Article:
The article is about the development of a multi-objective optimization model which can be used to optimize deployment plans for technologies used to reduce emissions from non-road construction equipment in two counties in Texas. It describes how the benefits accrued from fuel savings and emission reductions can be maximized for construction equipment while satisfying economic, operational, and technical constraints. To demonstrate how the model can be used, a set of reduction emission technologies and various types of construction equipment (TxDOTS) with different performance and operational characteristics were used (Bari et al., 2011).
Hydrogen Enrichment (HE): Hydrogen enrichment systems are used to initiate a better quality flame front in the engine which helps in the reduction of emissions. Hydrogen enrichment technologies can be employed to not only reduce fuel consumption but also to reduce NOx emissions.
Selective catalytic reduction (SCR): it is an advanced active emission technology which works by injecting an agent which is liquid-reduntant via a special catalyst which delivers the liquid reductant into exhaust gases of a diesel engine. The technology can be employed to reduce PM, NOx, and HC emissions.
Fuel additive (FA): Fuel additives are mixed with fuels to improve fuel economy as well as to reduce emissions. Some vendors claim that their products could reduce fuel consumption and help in reduction of emissions such as CO, HC, NOx, and PM. Some additives have been found to increase one or even more pollutant emissions but improve fuel economy, but other additives increase fuel economy while at the same time reduce other pollutant emissions.
Advantages and disadvantages of HE, SCR, and FA
Hydrogen Enrichment (HE): comes with moderate cost and efficiency of its emission reduction is moderate. Better fuel economy can be realized with HE.
Selective catalytic reduction (SCR): technology is most expensive, but it has the most efficient emission reduction technology. All this comes at a fuel penalty.
Fuel Additive (FA): not expensive but the efficiency of emission reduction is low. No fuel economy can be realized in this technology.
The computer model of determining the best technology is the better than other methods. It enables easy manipulation of data to reflect various scenarios. It also enables easier comparison of various technologies. Computer models are not time-consuming. The computer generates accurate information. The model can be upgraded to improve its reliability.
Hydrogen Enrichment offers the best solution because it is moderately inexpensive and its reduction efficiency is moderate. Hydrogen enrichment also has a benefit of improved fuel economy. Fuel additive technology should not be used because it has no benefit when it comes to fuel economy and that its emission reduction is quite low.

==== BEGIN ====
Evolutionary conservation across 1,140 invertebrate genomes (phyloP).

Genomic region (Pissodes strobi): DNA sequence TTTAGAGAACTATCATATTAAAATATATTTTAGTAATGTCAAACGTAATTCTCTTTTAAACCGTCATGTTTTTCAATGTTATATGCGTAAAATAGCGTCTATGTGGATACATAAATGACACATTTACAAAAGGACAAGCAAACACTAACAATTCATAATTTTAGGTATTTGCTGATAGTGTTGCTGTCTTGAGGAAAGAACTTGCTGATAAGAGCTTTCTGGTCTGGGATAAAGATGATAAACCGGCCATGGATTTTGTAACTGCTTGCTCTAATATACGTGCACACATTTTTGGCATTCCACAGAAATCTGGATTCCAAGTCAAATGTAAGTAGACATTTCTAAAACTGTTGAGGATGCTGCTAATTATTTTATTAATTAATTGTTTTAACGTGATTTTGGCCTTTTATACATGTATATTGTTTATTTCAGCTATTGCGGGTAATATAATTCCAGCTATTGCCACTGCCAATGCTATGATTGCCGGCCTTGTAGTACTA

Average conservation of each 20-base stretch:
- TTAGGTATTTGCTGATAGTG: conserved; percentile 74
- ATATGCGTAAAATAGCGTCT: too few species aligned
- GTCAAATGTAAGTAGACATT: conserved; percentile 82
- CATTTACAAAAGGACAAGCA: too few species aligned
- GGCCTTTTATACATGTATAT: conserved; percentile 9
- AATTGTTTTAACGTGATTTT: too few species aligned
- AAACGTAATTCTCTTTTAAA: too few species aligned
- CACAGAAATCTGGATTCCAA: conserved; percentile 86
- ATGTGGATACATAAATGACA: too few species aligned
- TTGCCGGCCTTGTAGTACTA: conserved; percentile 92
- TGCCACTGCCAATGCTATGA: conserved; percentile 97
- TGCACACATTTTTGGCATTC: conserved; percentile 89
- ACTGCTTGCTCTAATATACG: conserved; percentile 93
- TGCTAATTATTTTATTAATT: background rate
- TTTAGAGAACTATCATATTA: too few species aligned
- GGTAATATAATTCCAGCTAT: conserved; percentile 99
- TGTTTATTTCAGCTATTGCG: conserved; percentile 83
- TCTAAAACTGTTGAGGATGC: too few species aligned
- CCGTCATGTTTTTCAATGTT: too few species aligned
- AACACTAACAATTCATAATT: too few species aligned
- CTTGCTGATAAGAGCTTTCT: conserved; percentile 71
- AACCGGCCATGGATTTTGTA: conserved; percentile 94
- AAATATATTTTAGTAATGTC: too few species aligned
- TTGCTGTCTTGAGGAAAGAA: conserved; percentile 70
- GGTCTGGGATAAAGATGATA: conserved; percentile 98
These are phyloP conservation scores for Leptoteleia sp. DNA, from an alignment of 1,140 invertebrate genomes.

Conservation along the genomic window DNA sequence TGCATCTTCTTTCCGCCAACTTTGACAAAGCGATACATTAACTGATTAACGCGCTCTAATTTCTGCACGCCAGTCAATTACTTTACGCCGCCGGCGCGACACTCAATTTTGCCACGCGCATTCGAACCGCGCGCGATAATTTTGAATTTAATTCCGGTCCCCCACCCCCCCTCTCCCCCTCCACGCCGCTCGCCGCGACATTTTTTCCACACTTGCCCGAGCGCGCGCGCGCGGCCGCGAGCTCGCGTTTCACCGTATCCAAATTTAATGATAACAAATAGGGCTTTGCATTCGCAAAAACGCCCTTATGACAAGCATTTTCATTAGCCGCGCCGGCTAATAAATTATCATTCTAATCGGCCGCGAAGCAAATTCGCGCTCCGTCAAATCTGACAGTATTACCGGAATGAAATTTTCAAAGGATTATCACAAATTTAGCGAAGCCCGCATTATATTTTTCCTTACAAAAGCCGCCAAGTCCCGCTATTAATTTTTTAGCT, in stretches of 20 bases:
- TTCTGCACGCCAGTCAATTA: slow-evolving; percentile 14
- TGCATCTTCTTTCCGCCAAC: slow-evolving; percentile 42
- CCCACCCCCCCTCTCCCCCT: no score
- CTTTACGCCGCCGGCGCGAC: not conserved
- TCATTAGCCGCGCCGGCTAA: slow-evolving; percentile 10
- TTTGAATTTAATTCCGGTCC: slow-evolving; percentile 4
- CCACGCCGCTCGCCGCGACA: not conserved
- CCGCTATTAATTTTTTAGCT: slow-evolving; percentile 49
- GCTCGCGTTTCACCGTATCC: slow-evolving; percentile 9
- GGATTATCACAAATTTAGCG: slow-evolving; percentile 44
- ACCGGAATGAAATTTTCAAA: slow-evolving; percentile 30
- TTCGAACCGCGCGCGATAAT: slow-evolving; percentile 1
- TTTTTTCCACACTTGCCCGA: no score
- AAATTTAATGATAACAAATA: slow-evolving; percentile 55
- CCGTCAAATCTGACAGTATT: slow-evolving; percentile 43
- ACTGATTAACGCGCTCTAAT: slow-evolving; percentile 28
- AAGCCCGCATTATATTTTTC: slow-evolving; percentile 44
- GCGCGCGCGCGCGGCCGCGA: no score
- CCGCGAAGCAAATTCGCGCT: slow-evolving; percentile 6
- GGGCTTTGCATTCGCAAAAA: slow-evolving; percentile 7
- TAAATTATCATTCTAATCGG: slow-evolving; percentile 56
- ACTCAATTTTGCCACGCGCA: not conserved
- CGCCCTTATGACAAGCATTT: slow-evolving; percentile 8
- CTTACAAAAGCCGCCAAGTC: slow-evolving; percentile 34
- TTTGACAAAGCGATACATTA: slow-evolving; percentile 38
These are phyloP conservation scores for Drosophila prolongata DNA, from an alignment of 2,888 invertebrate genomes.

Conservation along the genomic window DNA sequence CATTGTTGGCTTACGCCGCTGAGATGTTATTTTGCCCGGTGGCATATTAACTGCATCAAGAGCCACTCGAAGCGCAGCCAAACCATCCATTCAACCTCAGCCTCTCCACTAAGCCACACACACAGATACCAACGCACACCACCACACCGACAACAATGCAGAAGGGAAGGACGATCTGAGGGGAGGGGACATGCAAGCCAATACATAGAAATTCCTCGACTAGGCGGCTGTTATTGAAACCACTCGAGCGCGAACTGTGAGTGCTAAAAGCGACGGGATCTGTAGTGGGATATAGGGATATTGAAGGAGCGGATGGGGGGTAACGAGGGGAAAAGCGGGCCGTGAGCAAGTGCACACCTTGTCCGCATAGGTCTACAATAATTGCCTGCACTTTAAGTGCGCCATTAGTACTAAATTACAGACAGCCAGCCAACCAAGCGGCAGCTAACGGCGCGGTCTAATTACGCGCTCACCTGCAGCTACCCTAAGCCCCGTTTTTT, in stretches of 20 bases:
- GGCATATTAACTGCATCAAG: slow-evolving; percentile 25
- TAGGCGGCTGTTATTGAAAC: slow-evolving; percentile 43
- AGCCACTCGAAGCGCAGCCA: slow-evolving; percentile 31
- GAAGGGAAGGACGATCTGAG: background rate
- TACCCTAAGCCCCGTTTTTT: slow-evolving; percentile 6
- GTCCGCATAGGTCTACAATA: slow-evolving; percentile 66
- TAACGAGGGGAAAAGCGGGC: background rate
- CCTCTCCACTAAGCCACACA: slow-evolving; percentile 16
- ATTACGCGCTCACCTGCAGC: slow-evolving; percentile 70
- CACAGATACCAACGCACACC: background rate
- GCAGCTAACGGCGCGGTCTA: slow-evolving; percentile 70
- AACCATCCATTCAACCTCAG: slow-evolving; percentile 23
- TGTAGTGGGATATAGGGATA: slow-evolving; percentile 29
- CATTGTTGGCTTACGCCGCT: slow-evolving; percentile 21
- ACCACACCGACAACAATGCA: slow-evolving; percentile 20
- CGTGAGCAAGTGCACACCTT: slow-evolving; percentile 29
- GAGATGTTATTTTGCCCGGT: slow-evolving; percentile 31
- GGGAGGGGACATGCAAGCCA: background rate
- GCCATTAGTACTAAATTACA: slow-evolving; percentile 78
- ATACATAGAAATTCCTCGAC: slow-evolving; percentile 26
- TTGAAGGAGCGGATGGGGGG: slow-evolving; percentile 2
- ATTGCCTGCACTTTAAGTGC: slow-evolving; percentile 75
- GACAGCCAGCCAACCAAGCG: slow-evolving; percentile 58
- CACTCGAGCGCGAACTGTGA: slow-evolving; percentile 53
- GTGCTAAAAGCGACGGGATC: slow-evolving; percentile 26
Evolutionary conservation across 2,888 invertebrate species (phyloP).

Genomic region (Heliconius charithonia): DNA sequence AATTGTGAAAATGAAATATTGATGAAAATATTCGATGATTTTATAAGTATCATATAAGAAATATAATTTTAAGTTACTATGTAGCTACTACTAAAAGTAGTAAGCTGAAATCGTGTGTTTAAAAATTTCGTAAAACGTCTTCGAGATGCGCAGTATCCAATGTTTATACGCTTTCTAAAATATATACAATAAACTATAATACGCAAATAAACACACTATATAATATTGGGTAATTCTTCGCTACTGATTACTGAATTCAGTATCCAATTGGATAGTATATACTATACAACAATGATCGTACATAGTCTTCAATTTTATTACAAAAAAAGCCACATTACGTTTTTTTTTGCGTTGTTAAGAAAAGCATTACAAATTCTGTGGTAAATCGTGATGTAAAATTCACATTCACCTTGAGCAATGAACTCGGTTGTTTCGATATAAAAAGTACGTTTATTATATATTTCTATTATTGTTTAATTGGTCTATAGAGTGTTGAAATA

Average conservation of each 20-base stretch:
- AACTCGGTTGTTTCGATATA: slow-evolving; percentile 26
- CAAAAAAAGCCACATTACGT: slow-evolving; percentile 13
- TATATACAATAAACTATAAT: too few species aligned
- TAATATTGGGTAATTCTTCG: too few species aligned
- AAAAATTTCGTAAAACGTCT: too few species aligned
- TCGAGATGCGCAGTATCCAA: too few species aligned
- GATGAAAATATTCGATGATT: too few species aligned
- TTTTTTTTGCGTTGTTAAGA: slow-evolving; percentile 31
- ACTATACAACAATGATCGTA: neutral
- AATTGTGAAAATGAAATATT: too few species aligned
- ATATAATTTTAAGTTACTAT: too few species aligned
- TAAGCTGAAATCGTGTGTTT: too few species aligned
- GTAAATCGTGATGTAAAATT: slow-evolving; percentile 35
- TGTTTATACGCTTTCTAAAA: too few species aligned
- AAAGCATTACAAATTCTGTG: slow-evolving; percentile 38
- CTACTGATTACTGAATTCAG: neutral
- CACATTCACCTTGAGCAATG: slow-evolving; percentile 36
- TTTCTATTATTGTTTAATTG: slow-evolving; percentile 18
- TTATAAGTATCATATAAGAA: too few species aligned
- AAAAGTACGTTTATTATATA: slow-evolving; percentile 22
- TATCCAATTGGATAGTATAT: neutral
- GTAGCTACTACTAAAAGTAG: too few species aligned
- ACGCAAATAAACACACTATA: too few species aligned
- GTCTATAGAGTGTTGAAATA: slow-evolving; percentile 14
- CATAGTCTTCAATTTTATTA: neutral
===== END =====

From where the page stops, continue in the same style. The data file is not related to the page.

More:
Flue Gas Desulfurization: The State of the Art
The article is about desulfurization of flue gases in coal-fired power plants using SO2 scrubbers in an attempt to meet regulatory requirements of acid rain reduction program (Srivastava and Jozewicz, 2011). There is further examination of flue desulfurization technologies (FDT) employed in coal-fired boilers. The article also explored other benefits of desulfurization technologies other than reduction of SO2.
Flue Gas Desulfurization (FGD) is a process of capturing SO2 present in flue gases of coal-fired boilers burning fuel which contain traces of sulfur. FGD is used to remove SO2 from flue gases and prevent it from escaping into the atmosphere where it causes acid rain.
In a once-through process of FGD, the spent sorbent is either utilized as a byproduct or discarded as waste. However, in re-generable technologies, SO2 is released from the sorbent during the process of regeneration of sorbent and the SO2 trapped can be further processed to produce sulfuric acid, liquid SO2, or elemental sulfur. In re-generable technology, no wastes are produced.
MEL Cost Model. Magnesium Enhanced Slurry (MEL) cost model utilize a sorbent produced from magnesium which has been enhanced with slurry. The sorbent is made to be in contact with flue gases. MEL is more reactive than LSFO (limestone-forced oxidation) and also it requires less residence time of the gas. The size of MEL sorbent is, therefore, smaller than that of LSFO. The MEL (with waste-handling equipment capable of generating byproduct of gypsum) cost model is attractive and is equivalent to a combination of LSFO and LSD (lime spray drying) model. a medium difficulty retrofit of a combination of LSFO and LSD can be innovatively created to achieve a design similar to MEL cost model.
This article is very important for a pollution prevention manager because it not only discuss the various techno lies available for FGD but also the cost implication and the possibilities of retrofitting existing technologies.
An internet search on the best available technologies (BATs) for FGDs shows that wet system, spray dryer system, and dry injection systems. These systems are configurations of the once-through and regenerable processes discussed in the article. Some of the BATs currently employed include lime spray drying, duct spray drying, and duct sorbent injection.
Srivastava, R. K., & Jozewicz, W. (2001). Flue gas desulfurization: the state of the art. Journal of the Air & Waste Management Association, 51(12), 1676-1688.
Bari, M. E., Zietsman, J., Quadrifoglio, L., & Farzaneh, M. (2011). Optimal deployment of emissions reduction technologies for construction equipment. Journal of the Air & Waste Management Association, 61(6), 611-630.
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